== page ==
Controversy About Illuminated Manuscripts
Did Beauty decline in our English illuminated manuscripts between the twelfth and fourteenth centuries, is the question with which The Studio challenges the Catholic Herald critic, Mr. Ernest Moss.
In a review of Canon F. Harrison's English Manuscripts of the Fourteenth Century, Mr. Ernest Moss wrote:
" A walk round the manuscript rooms of the British Museum should convince anyone not suffering from unfortunate prohibentia that the beauty, if not the skill, of illuminations, made a fast decline from the end of the thirteenth century into the fourteenth.
" The chief defect of this excellent book of reproductions of illuminations and information about them is that it does not cover enough ground to show people what was really happening to illumination (and to many arts and sciences) at that time. This would not have mattered if the reproductions had been issued separately to be looked at as pictures. But in a book about illumination it matters a lot."
In the Face of Opinion The Studio replied : " Our attention has been drawn to the review of our English Manuscripts of the Fourteenth Century by Canon F. Harrison, which appeared in your issue of January 7.
" Apart from the curt dismissal of the contents of the book by your reviewer, there are one or two points to which, as they might be misleading to your readers, perhaps we might be permitted to call attention.
"The first is that one cannot ' walk round ' the Manuscript Rooms at the British Museum, as, to gain any idea of the treasures which the Manuscript Department contains. one must necessarily make application in the Students' Room and study each separately in dreamstances of precaution proper to the great historical and artistic value of the manuscripts then-wives: a ' stroll '—if this is what your reviewer means — round the necessarily few manuscripts shown in the public part of the Museum is palpably not sufficient to come to any conclusion whatsoever upon the evolution of the manuscript front the thirteenth into the fourteenth century—though, if your reviewer adopted this method of investigation, it becomes clear, perhaps, why he should, in the face of all critical opinions (both scholarly and asthetic) arrive at the conclusion that the fourteenth century represented a decline.
"Your reviewer is of course entitled to his own opinion on a question of art (though clearly he is not entitled to suggest that, by walking round ' the Museum, one can form any opinion at all), but he must be so unique in holding it, and the ' unfortunate prohibentia' which he attributes to those holding a different opinion is so widespread among the greatest scholars, that one might well have expected rather more explanation than that which can be contained in a single sentence to be devoted to the grounds of his extremely individual belief."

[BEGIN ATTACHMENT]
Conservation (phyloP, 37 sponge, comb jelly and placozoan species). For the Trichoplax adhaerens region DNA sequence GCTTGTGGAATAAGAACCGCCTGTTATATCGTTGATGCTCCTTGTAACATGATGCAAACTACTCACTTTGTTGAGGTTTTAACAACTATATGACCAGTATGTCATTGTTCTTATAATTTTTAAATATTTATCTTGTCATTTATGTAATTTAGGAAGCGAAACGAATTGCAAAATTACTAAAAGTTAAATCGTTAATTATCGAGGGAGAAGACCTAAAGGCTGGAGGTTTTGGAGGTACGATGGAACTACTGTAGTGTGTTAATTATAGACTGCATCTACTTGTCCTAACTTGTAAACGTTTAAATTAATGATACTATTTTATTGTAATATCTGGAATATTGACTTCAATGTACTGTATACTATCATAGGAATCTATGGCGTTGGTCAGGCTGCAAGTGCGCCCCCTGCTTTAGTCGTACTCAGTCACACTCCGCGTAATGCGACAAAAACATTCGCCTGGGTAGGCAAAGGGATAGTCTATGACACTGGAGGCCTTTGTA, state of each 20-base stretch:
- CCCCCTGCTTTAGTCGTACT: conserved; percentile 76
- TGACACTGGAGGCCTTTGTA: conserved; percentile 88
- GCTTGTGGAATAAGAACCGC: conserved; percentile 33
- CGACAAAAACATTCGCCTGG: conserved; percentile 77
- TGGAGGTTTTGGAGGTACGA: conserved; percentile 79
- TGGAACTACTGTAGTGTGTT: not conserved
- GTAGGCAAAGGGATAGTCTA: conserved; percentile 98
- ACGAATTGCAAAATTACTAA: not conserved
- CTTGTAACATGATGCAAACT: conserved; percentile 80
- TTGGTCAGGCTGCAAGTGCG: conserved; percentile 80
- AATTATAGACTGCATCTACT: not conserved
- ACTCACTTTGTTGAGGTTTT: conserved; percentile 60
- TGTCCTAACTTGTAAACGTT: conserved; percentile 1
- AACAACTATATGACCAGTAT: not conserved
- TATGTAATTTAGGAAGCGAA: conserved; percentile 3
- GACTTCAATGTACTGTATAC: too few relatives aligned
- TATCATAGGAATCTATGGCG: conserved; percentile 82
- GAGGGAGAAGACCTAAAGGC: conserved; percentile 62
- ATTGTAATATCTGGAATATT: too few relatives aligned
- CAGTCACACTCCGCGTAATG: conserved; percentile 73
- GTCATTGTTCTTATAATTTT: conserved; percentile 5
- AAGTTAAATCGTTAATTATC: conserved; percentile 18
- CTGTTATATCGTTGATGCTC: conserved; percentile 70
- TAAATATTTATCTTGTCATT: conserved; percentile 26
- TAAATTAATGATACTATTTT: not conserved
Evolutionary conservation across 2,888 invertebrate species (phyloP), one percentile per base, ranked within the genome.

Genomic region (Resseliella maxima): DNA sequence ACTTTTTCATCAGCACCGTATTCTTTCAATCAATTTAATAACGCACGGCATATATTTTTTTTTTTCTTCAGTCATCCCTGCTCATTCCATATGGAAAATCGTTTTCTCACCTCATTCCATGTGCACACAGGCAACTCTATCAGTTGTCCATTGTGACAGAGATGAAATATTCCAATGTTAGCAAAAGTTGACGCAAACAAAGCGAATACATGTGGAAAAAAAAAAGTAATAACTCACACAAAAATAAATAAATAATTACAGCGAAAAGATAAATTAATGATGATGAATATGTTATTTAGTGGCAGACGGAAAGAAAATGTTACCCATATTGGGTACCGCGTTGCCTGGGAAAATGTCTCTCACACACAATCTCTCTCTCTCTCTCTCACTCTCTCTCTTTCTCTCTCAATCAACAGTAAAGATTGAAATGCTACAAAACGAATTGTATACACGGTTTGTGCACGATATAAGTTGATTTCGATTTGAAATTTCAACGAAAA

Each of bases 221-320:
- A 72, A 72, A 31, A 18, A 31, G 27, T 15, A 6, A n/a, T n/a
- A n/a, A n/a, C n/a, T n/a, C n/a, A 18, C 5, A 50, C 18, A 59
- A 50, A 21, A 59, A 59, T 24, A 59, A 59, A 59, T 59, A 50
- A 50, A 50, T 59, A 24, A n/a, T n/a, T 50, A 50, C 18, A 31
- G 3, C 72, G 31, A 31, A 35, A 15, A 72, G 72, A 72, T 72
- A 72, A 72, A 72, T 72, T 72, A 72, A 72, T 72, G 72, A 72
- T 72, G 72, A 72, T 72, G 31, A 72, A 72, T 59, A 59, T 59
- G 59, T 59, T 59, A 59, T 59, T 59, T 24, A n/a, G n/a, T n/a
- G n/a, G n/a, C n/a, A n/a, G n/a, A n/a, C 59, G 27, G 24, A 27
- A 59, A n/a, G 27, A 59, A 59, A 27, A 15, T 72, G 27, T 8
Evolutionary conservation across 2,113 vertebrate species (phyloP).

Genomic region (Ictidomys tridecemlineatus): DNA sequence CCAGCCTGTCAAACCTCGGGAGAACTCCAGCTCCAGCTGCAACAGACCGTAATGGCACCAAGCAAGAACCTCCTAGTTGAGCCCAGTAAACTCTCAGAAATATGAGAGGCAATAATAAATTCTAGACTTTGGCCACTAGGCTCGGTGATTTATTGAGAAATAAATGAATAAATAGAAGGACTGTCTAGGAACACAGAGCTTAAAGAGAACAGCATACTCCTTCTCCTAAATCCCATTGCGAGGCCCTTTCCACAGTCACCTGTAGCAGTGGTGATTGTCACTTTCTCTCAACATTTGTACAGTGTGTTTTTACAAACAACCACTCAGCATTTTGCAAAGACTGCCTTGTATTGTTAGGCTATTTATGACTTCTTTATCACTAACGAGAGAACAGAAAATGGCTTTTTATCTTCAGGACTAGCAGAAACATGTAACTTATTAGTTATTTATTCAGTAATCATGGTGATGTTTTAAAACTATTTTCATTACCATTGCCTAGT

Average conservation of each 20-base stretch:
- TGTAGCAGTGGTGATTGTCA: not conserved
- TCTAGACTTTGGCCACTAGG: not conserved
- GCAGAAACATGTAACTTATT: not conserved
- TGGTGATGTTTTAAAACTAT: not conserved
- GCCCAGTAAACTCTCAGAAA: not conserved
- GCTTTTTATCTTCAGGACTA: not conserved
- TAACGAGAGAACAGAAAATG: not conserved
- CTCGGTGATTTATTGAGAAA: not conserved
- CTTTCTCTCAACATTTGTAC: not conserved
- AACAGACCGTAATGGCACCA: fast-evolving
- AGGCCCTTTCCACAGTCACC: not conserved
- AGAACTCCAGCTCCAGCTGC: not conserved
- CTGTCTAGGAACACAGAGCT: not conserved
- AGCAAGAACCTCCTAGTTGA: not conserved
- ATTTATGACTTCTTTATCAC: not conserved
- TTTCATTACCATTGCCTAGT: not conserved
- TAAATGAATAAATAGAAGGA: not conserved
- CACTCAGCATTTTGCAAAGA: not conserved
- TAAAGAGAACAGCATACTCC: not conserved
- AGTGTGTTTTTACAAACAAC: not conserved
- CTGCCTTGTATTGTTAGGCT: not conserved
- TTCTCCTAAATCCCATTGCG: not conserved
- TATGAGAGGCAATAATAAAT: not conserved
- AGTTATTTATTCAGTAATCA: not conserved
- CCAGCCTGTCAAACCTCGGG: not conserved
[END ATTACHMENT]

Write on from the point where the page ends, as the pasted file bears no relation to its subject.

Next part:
Not Only Manuscripts
Our reviewer, Ernest Moss, continues:
" The matter obviously cannot be settled here without the sensible evidence. The evidence is not limited to the displayed manuscripts at the British Museum; but they are sufficient to form an a priori judgment and slightly exceed in representative value 24 plates approximately representing the originals. The evidence of a decline in taste from the end of the thirteenth century is not limited to manuscripts but is clearly displayed in ivories, enamels, woodcarvings, stone-carvings, architecture, etc. This is not equivalent to saying that nothing in the fourteenth century is good, nothing in the twelfth bad.
" Scholars are not by reason of their scholarship qualified to judge the beautiful. The beauty of a picture is known before its contents as such are apprehended.
The beauty is inseparable from the sensible and cannot be arrived at by abstraction and discussion; though argument assists the removal of prohibentia.
"I admire the stupendous research in which The Studio must have been involved to arrive validly at the vast generalisation that all critical opinions (' both scholarly and a sthetic') are against me; and I was shocked when an official at the British Museum to whom I confided my vain desire to show that there was a general (not universal) decline in the beauty (not skill) of illuminations from the end of the thirteenth century said: 'That shouldn't be difficult.' But of course it was a woman who spoke."
Illustrations appearing on this page are from British Museum psalters.